This broad, grassroots-based, people’s movement for meaningful socio-economic reforms, and the political changes that necessarily go with it, must continue to enlighten the biggest possible number of people on the roots and nature of the crisis. The displaced workers and farmers, government employees, office workers, small- and medium-scale Filipino businesses, the youth, women, the urban poor and other sectors most affected by the crisis will only pour out in hundreds of thousands and even millions clamoring for meaningful reform if they can comprehend the historical and current roots of the crisis and not be swayed by deceptive explanations by the government and vested interests.
We need to dispute the presumption, for instance, that the crisis can be corrected by bailing out the giant banks and industrial corporations in the US and other industrialized countries. Or that the crisis the Philippines has been facing is just a temporary, albeit violent, storm that can be weathered by a supposedly resilient domestic economy and so-called sound macroeconomic fundamentals. Or that the worsening job scarcity can be addressed through the same flawed policies of labor export, cheap and flexible labor, neocolonial trade, unbridled foreign investment, etc.
Uncritical acceptance of these erroneous ideas passed off as conventional wisdom will trap us into accepting the extremely short-sighted and palliative government response. One such major plank is the P330-billion “stimulus package” that is intended to create highly temporary jobs through infrastructure pump-priming. Furthermore, we will be trapped into accepting that the people must shoulder even further burdens through more massive jobs loss, labor flexibilization and job insecurity, more depressed wages and incomes, more onerous taxes, etc. in order to save a floundering economic system. Thus we are challenged to put forward our own views and analyses on the crisis, learned not just from books and as discussed by economic experts, but more important from our accumulated concrete experiences as a people struggling for national liberation, democracy, peace and all-round progress.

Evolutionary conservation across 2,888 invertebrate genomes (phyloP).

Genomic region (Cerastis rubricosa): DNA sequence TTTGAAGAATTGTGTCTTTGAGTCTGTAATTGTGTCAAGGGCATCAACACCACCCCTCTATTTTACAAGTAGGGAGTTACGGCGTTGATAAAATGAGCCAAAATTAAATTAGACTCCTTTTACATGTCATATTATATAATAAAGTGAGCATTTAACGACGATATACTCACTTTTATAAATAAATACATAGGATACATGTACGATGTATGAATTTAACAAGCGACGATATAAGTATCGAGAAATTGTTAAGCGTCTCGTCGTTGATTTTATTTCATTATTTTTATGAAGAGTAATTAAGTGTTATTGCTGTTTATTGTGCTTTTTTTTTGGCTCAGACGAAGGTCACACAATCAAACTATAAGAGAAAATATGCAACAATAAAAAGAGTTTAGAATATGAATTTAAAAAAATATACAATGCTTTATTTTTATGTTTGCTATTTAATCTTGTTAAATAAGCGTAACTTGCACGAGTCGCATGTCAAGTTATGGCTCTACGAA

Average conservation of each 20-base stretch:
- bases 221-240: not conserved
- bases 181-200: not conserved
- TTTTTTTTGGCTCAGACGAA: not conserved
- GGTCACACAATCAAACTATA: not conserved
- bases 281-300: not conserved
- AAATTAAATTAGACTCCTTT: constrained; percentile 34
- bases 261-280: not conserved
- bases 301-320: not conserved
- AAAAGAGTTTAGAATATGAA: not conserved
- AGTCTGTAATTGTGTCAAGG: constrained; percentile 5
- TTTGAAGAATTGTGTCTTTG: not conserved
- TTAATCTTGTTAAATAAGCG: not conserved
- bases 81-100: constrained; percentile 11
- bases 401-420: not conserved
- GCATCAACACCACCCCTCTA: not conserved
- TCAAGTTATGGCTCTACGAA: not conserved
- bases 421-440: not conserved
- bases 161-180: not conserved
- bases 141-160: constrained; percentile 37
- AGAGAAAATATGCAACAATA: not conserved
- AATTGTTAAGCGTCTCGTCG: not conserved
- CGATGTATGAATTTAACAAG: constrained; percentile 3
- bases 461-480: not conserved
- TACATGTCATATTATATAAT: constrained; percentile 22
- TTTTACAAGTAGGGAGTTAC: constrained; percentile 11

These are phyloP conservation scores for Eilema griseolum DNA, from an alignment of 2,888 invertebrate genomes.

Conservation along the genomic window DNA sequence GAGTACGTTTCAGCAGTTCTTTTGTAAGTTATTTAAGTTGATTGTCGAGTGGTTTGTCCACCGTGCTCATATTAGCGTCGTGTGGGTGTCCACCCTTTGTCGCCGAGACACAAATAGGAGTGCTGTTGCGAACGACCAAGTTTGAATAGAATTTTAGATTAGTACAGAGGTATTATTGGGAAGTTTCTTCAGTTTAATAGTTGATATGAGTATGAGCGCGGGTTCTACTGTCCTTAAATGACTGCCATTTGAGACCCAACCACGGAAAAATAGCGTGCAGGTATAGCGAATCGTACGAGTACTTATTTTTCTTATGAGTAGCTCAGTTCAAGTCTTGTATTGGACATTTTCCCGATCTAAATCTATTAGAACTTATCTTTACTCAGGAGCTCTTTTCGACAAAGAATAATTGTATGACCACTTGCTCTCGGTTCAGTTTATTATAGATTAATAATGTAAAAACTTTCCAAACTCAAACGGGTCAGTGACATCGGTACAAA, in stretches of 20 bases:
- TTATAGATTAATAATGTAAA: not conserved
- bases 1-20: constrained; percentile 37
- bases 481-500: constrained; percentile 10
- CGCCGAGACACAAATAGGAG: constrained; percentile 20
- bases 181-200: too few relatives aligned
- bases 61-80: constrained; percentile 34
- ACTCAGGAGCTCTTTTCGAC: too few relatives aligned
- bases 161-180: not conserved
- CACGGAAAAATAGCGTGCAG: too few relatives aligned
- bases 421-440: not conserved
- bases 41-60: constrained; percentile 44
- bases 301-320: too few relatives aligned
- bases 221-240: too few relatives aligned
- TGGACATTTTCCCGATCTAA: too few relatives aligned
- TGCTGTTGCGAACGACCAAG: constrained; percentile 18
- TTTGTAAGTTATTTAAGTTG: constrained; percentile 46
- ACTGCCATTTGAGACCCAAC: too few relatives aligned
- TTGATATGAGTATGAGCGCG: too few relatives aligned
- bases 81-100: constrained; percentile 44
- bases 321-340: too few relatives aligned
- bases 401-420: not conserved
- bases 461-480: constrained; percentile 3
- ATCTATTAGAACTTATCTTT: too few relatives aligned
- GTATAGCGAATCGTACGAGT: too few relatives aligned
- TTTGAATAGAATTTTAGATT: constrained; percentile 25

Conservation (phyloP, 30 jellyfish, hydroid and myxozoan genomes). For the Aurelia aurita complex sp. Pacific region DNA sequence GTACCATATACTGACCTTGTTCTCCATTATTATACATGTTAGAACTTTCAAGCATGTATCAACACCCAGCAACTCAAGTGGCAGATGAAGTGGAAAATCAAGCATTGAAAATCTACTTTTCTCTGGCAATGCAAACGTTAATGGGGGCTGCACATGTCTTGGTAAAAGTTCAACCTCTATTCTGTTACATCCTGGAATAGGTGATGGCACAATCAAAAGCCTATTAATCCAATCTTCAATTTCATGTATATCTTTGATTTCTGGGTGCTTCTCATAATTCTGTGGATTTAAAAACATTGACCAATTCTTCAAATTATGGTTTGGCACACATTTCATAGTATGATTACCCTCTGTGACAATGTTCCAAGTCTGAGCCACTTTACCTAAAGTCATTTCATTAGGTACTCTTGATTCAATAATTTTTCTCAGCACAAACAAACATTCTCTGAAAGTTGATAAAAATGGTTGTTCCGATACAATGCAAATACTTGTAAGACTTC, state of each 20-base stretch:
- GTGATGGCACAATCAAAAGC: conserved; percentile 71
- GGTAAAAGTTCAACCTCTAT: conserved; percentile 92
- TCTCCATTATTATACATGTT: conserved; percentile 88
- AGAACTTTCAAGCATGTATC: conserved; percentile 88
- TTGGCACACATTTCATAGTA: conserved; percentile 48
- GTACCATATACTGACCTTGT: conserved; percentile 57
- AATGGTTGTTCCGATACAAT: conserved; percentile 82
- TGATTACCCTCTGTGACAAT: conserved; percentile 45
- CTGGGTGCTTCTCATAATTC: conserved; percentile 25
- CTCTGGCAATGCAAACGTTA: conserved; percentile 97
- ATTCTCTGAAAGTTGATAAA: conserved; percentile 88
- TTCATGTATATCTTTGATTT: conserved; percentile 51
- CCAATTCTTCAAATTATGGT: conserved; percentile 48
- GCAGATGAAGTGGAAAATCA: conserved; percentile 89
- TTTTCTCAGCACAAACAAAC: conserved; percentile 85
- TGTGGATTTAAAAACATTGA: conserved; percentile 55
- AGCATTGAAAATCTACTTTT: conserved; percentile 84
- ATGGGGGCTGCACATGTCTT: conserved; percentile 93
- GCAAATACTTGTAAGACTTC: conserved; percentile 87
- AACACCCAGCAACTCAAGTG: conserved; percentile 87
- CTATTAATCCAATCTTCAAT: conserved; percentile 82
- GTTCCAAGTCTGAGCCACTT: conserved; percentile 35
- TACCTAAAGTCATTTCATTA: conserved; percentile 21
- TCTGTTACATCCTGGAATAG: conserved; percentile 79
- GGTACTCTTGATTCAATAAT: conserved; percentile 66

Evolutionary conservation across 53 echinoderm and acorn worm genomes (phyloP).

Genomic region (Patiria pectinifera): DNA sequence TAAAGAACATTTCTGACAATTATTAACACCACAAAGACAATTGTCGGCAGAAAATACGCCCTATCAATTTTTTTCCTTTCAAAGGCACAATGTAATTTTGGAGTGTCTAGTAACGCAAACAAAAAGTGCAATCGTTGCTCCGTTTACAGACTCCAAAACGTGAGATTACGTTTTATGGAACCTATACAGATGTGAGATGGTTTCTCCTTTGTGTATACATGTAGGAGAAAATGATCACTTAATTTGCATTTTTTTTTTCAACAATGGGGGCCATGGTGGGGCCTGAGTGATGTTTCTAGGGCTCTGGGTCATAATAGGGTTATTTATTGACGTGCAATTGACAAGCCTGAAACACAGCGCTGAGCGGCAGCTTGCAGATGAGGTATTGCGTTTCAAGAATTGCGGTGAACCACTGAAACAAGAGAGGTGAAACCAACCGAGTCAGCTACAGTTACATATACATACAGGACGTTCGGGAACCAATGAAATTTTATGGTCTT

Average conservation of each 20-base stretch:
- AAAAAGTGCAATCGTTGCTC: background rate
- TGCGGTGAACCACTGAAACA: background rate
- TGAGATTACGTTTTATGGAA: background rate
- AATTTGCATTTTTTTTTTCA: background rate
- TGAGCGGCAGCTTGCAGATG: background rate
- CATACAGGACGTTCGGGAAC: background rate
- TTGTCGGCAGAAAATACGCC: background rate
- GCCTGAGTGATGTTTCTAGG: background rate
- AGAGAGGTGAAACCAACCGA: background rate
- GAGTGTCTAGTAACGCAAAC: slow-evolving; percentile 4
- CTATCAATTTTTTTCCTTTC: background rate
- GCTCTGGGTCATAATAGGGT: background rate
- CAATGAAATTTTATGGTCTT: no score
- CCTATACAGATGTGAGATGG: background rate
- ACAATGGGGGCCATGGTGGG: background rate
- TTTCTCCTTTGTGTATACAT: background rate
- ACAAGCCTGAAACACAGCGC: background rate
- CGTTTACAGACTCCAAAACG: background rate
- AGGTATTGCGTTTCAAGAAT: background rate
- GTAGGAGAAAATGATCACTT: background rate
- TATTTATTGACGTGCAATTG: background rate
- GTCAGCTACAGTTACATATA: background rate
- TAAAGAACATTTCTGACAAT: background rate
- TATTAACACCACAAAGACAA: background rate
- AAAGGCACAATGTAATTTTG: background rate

In this spirit, Bayan, together with our partners IBON and Resist and in cooperation with friends from the La Salle community, organized this public forum. The forum launches a nationwide lecture series on the global financial and economic crisis and alternative solutions. Through this initiative, we hope to reach the widest possible audience from among the universities, urban and rural poor communities, factories, the business community, policy and opinion makers, and the rest of our people all over the country. We wish to spark discussion on our current socio-economic situation and its exploitative and oppressive roots. We aim to generate substantial collective discussions on what we can do as a people and what we can demand of government in terms of immediate relief and more substantial socio-economic reforms.
We are not starting from scratch in terms of alternative, pro-people, pro-Filipino proposals and campaigns to address the crisis. Bayan, as a multisectoral alliance of progressive people’s organizations, for instance, has campaigned hard to press the government to scrap the burdensome 12% VAT on oil and power during these hard times. Together with patriotic individuals and people’s organizations under the alliance NO DEAL! Movement, we have exerted efforts to stop the Senate ratification of the Japan-Philippines Economic Partnership Agreement (JPEPA) for being a patently one-sided agreement that will further destroy jobs and local industries. Bayan, together with a broad array of political forces, has also vigorously and consistently pressed the campaign to have Mrs. Gloria Arroyo step down from power. The point is not just to call for her accountability for wanton graft and corruption, systematic electoral fraud, and grave human rights violations perpetrated by state forces, but also for imposing even greater poverty and misery on our long-suffering people.